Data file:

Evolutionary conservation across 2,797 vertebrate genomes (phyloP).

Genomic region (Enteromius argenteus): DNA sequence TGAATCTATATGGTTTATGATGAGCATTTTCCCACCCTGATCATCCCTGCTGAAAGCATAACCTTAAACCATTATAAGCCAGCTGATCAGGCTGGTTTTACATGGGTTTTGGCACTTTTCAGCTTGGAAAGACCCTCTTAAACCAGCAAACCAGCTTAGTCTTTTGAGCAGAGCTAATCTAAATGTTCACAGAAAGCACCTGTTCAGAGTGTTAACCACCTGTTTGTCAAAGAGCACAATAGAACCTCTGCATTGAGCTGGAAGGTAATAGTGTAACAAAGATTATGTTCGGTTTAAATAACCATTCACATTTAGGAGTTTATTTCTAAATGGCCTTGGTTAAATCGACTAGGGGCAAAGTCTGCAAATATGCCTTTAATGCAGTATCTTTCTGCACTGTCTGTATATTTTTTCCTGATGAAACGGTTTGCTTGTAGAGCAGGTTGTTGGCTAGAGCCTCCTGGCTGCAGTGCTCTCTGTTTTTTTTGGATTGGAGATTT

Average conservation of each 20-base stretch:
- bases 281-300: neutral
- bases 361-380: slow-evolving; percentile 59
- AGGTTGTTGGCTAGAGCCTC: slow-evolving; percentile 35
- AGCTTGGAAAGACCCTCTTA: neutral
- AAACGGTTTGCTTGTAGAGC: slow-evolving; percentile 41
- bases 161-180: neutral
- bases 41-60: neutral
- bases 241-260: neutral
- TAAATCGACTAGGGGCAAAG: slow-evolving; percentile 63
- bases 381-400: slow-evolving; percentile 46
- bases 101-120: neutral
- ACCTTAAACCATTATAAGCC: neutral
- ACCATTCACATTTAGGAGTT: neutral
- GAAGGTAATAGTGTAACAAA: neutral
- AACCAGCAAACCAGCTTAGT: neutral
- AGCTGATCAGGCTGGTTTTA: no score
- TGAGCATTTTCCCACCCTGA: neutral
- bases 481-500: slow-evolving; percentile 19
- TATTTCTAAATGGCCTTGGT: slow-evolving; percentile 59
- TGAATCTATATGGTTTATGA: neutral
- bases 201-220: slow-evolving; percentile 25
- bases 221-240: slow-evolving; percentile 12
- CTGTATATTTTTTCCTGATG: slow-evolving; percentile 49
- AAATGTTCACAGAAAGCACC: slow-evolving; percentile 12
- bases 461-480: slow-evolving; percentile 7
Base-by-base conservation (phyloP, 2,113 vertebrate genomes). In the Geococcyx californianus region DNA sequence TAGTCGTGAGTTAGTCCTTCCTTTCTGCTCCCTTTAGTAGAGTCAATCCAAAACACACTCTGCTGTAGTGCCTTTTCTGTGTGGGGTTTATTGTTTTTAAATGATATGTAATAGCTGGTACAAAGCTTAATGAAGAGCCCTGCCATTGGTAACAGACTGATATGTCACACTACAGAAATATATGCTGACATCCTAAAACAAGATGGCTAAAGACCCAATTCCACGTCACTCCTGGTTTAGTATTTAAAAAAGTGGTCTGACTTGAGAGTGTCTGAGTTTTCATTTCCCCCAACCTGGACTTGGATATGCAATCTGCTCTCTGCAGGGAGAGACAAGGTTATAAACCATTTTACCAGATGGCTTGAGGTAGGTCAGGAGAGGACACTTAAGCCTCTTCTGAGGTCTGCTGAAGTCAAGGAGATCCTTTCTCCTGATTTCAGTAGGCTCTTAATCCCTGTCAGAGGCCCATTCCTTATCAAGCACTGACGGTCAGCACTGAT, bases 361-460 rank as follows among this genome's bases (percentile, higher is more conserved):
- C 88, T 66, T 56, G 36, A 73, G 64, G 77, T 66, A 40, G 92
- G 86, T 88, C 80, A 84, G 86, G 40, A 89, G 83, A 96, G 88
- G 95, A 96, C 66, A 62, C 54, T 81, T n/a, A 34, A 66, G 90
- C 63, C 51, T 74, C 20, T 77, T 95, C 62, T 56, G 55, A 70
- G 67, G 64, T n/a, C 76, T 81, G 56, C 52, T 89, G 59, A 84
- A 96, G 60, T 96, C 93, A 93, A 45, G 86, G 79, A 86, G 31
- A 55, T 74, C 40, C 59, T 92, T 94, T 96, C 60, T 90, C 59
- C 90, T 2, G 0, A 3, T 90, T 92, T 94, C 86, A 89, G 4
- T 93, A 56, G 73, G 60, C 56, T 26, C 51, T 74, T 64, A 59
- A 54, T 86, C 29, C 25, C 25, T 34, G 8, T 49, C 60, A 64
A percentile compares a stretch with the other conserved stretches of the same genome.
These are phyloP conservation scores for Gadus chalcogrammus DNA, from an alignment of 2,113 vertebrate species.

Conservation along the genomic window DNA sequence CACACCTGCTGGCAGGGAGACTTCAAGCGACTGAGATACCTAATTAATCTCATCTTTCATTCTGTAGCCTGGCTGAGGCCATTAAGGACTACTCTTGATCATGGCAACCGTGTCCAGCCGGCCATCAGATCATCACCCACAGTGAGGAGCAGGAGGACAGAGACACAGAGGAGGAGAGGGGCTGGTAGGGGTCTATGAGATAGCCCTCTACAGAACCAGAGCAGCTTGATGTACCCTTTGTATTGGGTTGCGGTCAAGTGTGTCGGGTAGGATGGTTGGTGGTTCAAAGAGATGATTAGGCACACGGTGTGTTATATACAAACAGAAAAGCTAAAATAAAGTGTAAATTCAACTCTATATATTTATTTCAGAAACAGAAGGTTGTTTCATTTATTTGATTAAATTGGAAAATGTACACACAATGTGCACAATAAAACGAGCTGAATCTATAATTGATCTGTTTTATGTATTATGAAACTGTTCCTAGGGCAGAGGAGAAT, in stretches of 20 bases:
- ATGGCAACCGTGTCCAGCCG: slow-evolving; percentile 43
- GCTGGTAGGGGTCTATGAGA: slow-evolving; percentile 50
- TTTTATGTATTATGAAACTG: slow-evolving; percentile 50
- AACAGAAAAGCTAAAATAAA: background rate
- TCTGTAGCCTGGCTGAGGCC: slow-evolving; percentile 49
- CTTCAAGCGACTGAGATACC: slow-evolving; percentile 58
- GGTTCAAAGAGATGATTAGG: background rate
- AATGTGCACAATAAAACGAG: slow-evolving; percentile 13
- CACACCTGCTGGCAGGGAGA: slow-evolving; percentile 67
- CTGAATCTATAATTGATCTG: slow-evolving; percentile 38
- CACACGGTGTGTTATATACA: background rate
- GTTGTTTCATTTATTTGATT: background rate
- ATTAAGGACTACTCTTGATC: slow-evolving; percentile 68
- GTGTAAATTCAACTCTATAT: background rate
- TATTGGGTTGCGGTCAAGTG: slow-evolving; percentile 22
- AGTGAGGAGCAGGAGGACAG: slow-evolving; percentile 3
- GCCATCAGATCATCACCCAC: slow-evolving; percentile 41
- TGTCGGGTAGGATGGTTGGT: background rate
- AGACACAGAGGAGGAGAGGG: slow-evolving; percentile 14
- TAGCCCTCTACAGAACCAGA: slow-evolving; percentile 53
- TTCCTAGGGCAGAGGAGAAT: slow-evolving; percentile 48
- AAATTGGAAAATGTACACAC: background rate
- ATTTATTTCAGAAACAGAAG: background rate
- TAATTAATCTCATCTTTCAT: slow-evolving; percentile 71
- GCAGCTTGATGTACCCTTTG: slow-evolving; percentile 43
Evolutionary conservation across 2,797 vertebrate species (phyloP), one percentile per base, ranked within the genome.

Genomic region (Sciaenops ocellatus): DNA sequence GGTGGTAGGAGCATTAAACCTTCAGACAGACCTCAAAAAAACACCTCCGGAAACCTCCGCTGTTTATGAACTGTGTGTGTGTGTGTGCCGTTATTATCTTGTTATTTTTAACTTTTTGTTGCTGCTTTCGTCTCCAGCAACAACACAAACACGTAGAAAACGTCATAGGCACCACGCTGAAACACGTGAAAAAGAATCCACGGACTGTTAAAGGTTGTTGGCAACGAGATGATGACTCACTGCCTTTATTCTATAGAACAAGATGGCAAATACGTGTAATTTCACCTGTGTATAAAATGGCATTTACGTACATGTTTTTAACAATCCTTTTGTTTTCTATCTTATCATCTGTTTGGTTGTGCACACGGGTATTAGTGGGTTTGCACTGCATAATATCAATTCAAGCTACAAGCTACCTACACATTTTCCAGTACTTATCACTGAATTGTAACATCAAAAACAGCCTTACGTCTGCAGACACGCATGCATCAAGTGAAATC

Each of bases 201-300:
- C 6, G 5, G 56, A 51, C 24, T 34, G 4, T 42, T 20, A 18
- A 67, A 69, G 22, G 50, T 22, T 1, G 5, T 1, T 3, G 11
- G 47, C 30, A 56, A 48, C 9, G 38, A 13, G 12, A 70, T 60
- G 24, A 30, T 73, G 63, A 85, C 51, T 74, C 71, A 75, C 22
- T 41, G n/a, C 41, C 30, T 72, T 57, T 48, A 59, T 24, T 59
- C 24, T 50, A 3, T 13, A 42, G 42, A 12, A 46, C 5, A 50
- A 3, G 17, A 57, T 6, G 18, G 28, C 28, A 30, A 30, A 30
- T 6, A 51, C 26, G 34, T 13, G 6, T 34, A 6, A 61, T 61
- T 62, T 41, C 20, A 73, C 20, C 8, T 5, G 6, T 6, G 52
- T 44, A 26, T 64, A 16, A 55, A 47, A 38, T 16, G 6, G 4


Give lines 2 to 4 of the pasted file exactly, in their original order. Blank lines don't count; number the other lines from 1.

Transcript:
Genomic region (Enteromius argenteus): DNA sequence TGAATCTATATGGTTTATGATGAGCATTTTCCCACCCTGATCATCCCTGCTGAAAGCATAACCTTAAACCATTATAAGCCAGCTGATCAGGCTGGTTTTACATGGGTTTTGGCACTTTTCAGCTTGGAAAGACCCTCTTAAACCAGCAAACCAGCTTAGTCTTTTGAGCAGAGCTAATCTAAATGTTCACAGAAAGCACCTGTTCAGAGTGTTAACCACCTGTTTGTCAAAGAGCACAATAGAACCTCTGCATTGAGCTGGAAGGTAATAGTGTAACAAAGATTATGTTCGGTTTAAATAACCATTCACATTTAGGAGTTTATTTCTAAATGGCCTTGGTTAAATCGACTAGGGGCAAAGTCTGCAAATATGCCTTTAATGCAGTATCTTTCTGCACTGTCTGTATATTTTTTCCTGATGAAACGGTTTGCTTGTAGAGCAGGTTGTTGGCTAGAGCCTCCTGGCTGCAGTGCTCTCTGTTTTTTTTGGATTGGAGATTT

Average conservation of each 20-base stretch:
- bases 281-300: neutral